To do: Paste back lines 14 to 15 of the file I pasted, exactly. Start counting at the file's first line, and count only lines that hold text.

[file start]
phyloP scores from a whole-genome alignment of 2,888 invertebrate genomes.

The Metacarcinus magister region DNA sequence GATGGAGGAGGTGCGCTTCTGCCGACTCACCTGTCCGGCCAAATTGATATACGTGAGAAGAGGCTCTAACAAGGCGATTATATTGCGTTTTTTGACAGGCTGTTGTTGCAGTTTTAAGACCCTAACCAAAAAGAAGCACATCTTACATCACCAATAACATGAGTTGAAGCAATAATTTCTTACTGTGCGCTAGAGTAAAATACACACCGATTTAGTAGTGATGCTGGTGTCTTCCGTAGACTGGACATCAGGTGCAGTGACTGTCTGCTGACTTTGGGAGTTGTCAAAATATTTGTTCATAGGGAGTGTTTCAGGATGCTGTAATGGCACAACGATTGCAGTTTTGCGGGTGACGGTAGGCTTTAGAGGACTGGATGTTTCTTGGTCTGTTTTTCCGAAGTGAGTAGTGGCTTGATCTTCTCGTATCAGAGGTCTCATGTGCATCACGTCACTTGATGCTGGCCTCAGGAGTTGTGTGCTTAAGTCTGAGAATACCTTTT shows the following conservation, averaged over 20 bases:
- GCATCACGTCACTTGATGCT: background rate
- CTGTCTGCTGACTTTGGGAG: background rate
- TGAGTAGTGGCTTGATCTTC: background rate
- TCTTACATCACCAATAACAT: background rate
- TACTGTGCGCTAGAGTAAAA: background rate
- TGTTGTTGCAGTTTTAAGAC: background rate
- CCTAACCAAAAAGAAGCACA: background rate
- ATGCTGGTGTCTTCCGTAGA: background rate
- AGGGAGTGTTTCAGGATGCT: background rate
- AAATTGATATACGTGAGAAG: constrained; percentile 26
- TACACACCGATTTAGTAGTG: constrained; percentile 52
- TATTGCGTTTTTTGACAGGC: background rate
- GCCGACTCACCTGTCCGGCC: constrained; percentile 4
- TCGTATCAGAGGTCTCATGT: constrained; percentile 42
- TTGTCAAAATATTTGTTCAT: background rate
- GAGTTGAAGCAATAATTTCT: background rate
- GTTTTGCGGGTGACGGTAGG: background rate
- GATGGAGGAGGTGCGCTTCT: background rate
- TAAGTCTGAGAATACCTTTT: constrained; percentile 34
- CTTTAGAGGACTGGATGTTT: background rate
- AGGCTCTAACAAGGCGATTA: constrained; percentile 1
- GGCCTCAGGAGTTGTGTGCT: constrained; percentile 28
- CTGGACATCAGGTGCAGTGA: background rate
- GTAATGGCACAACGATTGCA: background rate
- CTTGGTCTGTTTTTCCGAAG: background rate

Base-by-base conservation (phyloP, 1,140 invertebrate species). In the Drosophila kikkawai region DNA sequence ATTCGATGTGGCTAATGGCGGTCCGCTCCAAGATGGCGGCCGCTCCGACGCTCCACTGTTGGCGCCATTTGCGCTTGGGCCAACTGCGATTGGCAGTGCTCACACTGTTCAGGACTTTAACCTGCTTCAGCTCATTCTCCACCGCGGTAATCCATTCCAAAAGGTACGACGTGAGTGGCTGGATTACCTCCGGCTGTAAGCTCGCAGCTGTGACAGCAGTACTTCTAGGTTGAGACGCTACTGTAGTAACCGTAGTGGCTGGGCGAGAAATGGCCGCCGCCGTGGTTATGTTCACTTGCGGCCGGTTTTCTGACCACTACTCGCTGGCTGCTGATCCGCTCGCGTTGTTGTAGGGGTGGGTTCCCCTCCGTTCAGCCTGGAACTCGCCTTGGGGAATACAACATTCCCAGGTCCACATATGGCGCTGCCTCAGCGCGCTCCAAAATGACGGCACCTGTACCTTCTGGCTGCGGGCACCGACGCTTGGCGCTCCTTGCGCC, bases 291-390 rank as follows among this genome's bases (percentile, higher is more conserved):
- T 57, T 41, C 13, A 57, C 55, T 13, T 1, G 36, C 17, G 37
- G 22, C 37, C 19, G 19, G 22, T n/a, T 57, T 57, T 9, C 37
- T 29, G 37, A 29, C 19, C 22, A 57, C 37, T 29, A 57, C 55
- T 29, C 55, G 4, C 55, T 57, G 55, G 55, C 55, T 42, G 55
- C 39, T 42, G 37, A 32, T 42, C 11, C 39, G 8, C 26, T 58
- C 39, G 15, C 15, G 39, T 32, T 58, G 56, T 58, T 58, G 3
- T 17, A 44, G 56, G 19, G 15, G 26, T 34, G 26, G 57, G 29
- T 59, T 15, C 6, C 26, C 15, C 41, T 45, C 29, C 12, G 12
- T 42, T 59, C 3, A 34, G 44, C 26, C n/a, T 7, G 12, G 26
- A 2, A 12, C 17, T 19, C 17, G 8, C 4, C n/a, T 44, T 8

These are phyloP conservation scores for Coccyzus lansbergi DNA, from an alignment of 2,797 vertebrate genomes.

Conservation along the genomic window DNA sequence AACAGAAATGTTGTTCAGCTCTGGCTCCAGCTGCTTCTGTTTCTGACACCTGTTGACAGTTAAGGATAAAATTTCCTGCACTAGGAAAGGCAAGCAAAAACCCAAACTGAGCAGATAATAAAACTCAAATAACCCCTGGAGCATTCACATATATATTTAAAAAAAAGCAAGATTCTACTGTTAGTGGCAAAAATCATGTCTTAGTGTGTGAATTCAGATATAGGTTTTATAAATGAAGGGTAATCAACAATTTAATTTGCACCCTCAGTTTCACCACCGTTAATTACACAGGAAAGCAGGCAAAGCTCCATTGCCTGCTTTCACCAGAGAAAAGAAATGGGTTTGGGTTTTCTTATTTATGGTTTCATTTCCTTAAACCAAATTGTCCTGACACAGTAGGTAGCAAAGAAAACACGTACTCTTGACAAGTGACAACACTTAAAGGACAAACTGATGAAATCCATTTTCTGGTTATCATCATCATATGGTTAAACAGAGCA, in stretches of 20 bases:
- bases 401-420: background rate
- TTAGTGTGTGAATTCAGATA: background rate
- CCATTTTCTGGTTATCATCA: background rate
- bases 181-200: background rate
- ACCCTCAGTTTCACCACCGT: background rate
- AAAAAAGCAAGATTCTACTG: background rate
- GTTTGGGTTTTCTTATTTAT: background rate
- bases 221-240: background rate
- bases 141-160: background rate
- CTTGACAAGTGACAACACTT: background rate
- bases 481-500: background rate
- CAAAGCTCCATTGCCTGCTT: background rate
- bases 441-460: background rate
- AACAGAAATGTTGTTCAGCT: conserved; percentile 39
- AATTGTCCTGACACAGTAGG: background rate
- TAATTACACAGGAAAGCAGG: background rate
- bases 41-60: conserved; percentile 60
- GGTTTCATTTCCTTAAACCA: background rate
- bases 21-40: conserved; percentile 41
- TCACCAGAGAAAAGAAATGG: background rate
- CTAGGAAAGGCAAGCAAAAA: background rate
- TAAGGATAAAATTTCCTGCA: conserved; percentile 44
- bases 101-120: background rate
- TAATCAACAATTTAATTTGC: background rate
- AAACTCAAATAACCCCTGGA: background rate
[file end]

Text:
- TATTGCGTTTTTTGACAGGC: background rate
- GCCGACTCACCTGTCCGGCC: constrained; percentile 4